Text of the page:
May 1, 2019
The Blue Cross Blue Shield Association (BCBSA) technology review organization, known as Evidence Street®, issued a positive review of Whole Genome Sequencing (WGS) for children with multiple unexplained congenital anomalies or neurodevelopmental disorders of unknown etiology, as well as rapid WGS for critically-ill infants with suspected genetic disorders.
Evidence Street provides health technology assessments (HTAs) for the 36 different Blue Cross Blue Shield member plans. These HTAs are a comprehensive deep-dive into the evidence to determine whether the new technology has been shown—through peer-reviewed, published evidence—to meet the criteria that the technology results in a “meaningful improvement in the net health outcome” for patients. While these HTAs do not establish policy coverage, individual BCBS Plans often use these HTA reviews to inform their coverage decisions on new technologies.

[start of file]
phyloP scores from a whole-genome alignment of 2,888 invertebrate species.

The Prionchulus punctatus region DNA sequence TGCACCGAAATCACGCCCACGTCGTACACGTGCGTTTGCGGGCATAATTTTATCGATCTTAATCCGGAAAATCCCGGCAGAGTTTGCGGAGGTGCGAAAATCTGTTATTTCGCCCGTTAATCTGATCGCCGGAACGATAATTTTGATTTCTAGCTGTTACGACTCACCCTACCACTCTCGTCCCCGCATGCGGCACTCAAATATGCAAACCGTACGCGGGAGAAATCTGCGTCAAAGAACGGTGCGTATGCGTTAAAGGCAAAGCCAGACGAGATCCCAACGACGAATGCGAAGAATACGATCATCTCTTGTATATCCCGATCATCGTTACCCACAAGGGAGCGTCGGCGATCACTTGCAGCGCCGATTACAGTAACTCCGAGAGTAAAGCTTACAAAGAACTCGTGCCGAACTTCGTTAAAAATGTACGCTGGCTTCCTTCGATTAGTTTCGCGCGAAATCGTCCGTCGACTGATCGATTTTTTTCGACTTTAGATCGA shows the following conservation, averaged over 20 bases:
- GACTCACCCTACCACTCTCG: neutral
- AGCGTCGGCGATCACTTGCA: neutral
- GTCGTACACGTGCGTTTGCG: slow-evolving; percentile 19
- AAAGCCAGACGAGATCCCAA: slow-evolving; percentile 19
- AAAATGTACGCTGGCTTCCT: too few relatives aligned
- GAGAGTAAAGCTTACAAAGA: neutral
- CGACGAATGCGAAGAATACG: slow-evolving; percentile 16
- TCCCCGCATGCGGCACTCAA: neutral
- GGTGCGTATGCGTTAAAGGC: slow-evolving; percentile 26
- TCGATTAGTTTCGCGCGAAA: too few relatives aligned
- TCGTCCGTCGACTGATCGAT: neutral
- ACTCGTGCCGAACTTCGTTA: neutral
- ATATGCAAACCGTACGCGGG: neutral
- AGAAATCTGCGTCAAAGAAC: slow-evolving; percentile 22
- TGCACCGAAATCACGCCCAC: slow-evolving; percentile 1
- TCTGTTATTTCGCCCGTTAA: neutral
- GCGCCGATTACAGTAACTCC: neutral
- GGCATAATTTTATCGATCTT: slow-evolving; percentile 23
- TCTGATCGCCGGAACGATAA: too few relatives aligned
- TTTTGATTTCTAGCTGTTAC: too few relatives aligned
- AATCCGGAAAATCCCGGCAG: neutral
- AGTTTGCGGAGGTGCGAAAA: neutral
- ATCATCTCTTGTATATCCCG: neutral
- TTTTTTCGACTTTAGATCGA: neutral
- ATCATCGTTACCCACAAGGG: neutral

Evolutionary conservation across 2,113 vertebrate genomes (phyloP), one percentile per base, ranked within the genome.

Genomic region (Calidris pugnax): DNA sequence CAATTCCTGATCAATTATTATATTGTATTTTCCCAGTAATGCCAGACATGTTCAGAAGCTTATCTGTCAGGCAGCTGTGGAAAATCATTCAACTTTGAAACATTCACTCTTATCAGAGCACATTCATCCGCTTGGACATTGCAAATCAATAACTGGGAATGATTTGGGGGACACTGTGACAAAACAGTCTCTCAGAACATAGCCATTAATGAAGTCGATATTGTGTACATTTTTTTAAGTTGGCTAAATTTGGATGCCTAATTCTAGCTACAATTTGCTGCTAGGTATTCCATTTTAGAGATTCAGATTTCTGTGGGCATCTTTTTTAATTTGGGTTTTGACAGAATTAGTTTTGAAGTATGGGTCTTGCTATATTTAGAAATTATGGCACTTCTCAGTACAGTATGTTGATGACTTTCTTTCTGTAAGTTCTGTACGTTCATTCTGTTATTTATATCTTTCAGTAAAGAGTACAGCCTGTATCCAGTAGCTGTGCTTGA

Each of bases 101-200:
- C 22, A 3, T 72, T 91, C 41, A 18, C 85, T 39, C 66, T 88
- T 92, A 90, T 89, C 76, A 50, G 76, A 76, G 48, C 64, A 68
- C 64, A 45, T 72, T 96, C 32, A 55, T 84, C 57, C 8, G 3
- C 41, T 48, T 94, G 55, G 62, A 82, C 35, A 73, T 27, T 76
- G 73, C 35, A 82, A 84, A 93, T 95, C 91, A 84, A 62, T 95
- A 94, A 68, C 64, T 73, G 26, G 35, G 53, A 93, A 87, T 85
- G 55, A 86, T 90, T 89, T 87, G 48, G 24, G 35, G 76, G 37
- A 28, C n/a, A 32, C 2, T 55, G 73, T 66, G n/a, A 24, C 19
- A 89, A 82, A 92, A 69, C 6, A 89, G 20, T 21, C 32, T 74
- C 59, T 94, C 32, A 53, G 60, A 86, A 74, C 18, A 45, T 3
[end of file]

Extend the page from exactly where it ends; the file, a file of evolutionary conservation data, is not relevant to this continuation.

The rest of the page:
In their recently released positive review, Evidence Street specifically highlighted multiple peer-reviewed publications from the team at Rady Children’s Institute for Genomic Medicine implementing WGS in the neonatal intensive care unit (NICU) setting, including the NSIGHT1 randomized study. For children with undiagnosed conditions, the review highlighted peer-reviewed studies from The Hospital for Sick Kids and HudsonAlpha Institute for Biotechnology. Nearly all these studies were published in the last 18 months—highlighting the rapid emergence of strong evidence supporting the clinical use of WGS for appropriate patients.
BCBSA is a national federation of 36 Blue Cross and Blue Shield companies that together insure one in three Americans. Evidence Street’s technology assessments are considered highly credible and influential in the industry. It is anticipated that this assessment will have a positive impact on individual medical policy decisions by BCBS and other commercial health insurance companies, and has the potential to improve coverage and access to WGS for many patients with rare and undiagnosed diseases in the United States.